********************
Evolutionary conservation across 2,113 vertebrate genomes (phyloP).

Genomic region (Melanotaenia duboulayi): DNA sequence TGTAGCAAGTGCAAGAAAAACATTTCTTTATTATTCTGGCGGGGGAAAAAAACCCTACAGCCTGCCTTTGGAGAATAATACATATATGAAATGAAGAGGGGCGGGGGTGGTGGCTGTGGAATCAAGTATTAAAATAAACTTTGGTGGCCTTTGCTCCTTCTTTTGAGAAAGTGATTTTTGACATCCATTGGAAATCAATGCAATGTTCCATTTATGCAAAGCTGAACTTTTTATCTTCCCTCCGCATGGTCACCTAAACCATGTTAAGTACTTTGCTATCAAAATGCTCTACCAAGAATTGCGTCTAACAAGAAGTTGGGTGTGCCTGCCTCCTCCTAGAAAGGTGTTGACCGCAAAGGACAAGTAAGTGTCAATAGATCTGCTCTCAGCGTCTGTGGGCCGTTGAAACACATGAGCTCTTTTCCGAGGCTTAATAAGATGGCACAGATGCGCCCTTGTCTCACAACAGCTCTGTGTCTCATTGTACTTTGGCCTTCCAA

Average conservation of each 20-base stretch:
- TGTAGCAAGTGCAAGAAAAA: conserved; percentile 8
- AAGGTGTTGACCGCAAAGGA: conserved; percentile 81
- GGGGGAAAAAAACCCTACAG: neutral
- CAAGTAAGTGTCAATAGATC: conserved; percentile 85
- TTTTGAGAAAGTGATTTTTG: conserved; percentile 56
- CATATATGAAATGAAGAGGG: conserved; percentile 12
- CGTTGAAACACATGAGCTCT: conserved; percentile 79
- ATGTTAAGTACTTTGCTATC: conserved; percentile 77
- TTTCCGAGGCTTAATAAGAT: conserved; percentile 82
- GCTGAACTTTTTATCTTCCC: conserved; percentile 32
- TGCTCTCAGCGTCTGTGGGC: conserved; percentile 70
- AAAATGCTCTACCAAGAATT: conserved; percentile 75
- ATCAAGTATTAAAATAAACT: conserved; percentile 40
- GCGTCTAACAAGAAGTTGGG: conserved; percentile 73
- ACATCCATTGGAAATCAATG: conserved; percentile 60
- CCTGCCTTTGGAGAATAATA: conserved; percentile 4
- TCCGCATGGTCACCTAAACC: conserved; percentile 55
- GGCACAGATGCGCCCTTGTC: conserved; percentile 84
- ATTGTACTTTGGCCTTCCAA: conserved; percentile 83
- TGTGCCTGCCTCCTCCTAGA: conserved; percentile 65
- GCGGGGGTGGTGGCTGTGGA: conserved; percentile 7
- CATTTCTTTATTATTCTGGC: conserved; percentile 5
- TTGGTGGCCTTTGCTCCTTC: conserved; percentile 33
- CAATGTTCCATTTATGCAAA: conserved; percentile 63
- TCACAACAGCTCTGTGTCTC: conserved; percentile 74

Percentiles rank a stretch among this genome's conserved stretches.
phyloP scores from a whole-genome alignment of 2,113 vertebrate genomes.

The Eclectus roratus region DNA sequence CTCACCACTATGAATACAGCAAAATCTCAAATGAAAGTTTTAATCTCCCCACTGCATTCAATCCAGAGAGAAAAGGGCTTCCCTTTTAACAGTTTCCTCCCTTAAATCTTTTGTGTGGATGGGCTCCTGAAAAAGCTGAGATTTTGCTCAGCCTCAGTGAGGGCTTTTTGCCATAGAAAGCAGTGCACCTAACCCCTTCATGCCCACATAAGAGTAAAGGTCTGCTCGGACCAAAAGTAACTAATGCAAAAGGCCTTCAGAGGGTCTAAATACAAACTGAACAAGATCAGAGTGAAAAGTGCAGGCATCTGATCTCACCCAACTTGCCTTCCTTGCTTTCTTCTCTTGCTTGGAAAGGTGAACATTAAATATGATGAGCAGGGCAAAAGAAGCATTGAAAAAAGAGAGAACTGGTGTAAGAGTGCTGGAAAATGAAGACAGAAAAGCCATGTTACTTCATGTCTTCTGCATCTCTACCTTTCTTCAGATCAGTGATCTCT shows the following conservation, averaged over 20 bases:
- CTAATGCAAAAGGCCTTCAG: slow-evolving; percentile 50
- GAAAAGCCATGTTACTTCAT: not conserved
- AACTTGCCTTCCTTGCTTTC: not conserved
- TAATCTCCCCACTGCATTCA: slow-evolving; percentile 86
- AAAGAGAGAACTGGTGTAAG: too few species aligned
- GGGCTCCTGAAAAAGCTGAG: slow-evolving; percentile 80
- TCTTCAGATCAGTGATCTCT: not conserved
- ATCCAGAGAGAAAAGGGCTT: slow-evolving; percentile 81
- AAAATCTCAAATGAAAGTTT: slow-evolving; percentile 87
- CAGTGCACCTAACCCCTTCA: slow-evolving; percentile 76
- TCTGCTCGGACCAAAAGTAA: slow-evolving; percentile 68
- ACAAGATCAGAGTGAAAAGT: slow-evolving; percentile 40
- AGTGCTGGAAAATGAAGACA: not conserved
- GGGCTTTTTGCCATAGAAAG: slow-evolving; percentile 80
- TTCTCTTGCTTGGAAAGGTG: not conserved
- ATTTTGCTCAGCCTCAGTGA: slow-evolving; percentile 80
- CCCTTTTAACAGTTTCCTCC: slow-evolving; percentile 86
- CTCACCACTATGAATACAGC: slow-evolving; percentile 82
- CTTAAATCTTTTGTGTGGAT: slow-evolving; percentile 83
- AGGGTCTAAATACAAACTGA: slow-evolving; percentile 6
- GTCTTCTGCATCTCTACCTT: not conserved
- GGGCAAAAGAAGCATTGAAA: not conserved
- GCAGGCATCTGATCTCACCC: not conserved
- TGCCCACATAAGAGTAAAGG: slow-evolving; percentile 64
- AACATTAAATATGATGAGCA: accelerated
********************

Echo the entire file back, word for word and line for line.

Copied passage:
Evolutionary conservation across 2,113 vertebrate genomes (phyloP).

Genomic region (Melanotaenia duboulayi): DNA sequence TGTAGCAAGTGCAAGAAAAACATTTCTTTATTATTCTGGCGGGGGAAAAAAACCCTACAGCCTGCCTTTGGAGAATAATACATATATGAAATGAAGAGGGGCGGGGGTGGTGGCTGTGGAATCAAGTATTAAAATAAACTTTGGTGGCCTTTGCTCCTTCTTTTGAGAAAGTGATTTTTGACATCCATTGGAAATCAATGCAATGTTCCATTTATGCAAAGCTGAACTTTTTATCTTCCCTCCGCATGGTCACCTAAACCATGTTAAGTACTTTGCTATCAAAATGCTCTACCAAGAATTGCGTCTAACAAGAAGTTGGGTGTGCCTGCCTCCTCCTAGAAAGGTGTTGACCGCAAAGGACAAGTAAGTGTCAATAGATCTGCTCTCAGCGTCTGTGGGCCGTTGAAACACATGAGCTCTTTTCCGAGGCTTAATAAGATGGCACAGATGCGCCCTTGTCTCACAACAGCTCTGTGTCTCATTGTACTTTGGCCTTCCAA

Average conservation of each 20-base stretch:
- TGTAGCAAGTGCAAGAAAAA: conserved; percentile 8
- AAGGTGTTGACCGCAAAGGA: conserved; percentile 81
- GGGGGAAAAAAACCCTACAG: neutral
- CAAGTAAGTGTCAATAGATC: conserved; percentile 85
- TTTTGAGAAAGTGATTTTTG: conserved; percentile 56
- CATATATGAAATGAAGAGGG: conserved; percentile 12
- CGTTGAAACACATGAGCTCT: conserved; percentile 79
- ATGTTAAGTACTTTGCTATC: conserved; percentile 77
- TTTCCGAGGCTTAATAAGAT: conserved; percentile 82
- GCTGAACTTTTTATCTTCCC: conserved; percentile 32
- TGCTCTCAGCGTCTGTGGGC: conserved; percentile 70
- AAAATGCTCTACCAAGAATT: conserved; percentile 75
- ATCAAGTATTAAAATAAACT: conserved; percentile 40
- GCGTCTAACAAGAAGTTGGG: conserved; percentile 73
- ACATCCATTGGAAATCAATG: conserved; percentile 60
- CCTGCCTTTGGAGAATAATA: conserved; percentile 4
- TCCGCATGGTCACCTAAACC: conserved; percentile 55
- GGCACAGATGCGCCCTTGTC: conserved; percentile 84
- ATTGTACTTTGGCCTTCCAA: conserved; percentile 83
- TGTGCCTGCCTCCTCCTAGA: conserved; percentile 65
- GCGGGGGTGGTGGCTGTGGA: conserved; percentile 7
- CATTTCTTTATTATTCTGGC: conserved; percentile 5
- TTGGTGGCCTTTGCTCCTTC: conserved; percentile 33
- CAATGTTCCATTTATGCAAA: conserved; percentile 63
- TCACAACAGCTCTGTGTCTC: conserved; percentile 74

Percentiles rank a stretch among this genome's conserved stretches.
phyloP scores from a whole-genome alignment of 2,113 vertebrate genomes.

The Eclectus roratus region DNA sequence CTCACCACTATGAATACAGCAAAATCTCAAATGAAAGTTTTAATCTCCCCACTGCATTCAATCCAGAGAGAAAAGGGCTTCCCTTTTAACAGTTTCCTCCCTTAAATCTTTTGTGTGGATGGGCTCCTGAAAAAGCTGAGATTTTGCTCAGCCTCAGTGAGGGCTTTTTGCCATAGAAAGCAGTGCACCTAACCCCTTCATGCCCACATAAGAGTAAAGGTCTGCTCGGACCAAAAGTAACTAATGCAAAAGGCCTTCAGAGGGTCTAAATACAAACTGAACAAGATCAGAGTGAAAAGTGCAGGCATCTGATCTCACCCAACTTGCCTTCCTTGCTTTCTTCTCTTGCTTGGAAAGGTGAACATTAAATATGATGAGCAGGGCAAAAGAAGCATTGAAAAAAGAGAGAACTGGTGTAAGAGTGCTGGAAAATGAAGACAGAAAAGCCATGTTACTTCATGTCTTCTGCATCTCTACCTTTCTTCAGATCAGTGATCTCT shows the following conservation, averaged over 20 bases:
- CTAATGCAAAAGGCCTTCAG: slow-evolving; percentile 50
- GAAAAGCCATGTTACTTCAT: not conserved
- AACTTGCCTTCCTTGCTTTC: not conserved
- TAATCTCCCCACTGCATTCA: slow-evolving; percentile 86
- AAAGAGAGAACTGGTGTAAG: too few species aligned
- GGGCTCCTGAAAAAGCTGAG: slow-evolving; percentile 80
- TCTTCAGATCAGTGATCTCT: not conserved
- ATCCAGAGAGAAAAGGGCTT: slow-evolving; percentile 81
- AAAATCTCAAATGAAAGTTT: slow-evolving; percentile 87
- CAGTGCACCTAACCCCTTCA: slow-evolving; percentile 76
- TCTGCTCGGACCAAAAGTAA: slow-evolving; percentile 68
- ACAAGATCAGAGTGAAAAGT: slow-evolving; percentile 40
- AGTGCTGGAAAATGAAGACA: not conserved
- GGGCTTTTTGCCATAGAAAG: slow-evolving; percentile 80
- TTCTCTTGCTTGGAAAGGTG: not conserved
- ATTTTGCTCAGCCTCAGTGA: slow-evolving; percentile 80
- CCCTTTTAACAGTTTCCTCC: slow-evolving; percentile 86
- CTCACCACTATGAATACAGC: slow-evolving; percentile 82
- CTTAAATCTTTTGTGTGGAT: slow-evolving; percentile 83
- AGGGTCTAAATACAAACTGA: slow-evolving; percentile 6
- GTCTTCTGCATCTCTACCTT: not conserved
- GGGCAAAAGAAGCATTGAAA: not conserved
- GCAGGCATCTGATCTCACCC: not conserved
- TGCCCACATAAGAGTAAAGG: slow-evolving; percentile 64
- AACATTAAATATGATGAGCA: accelerated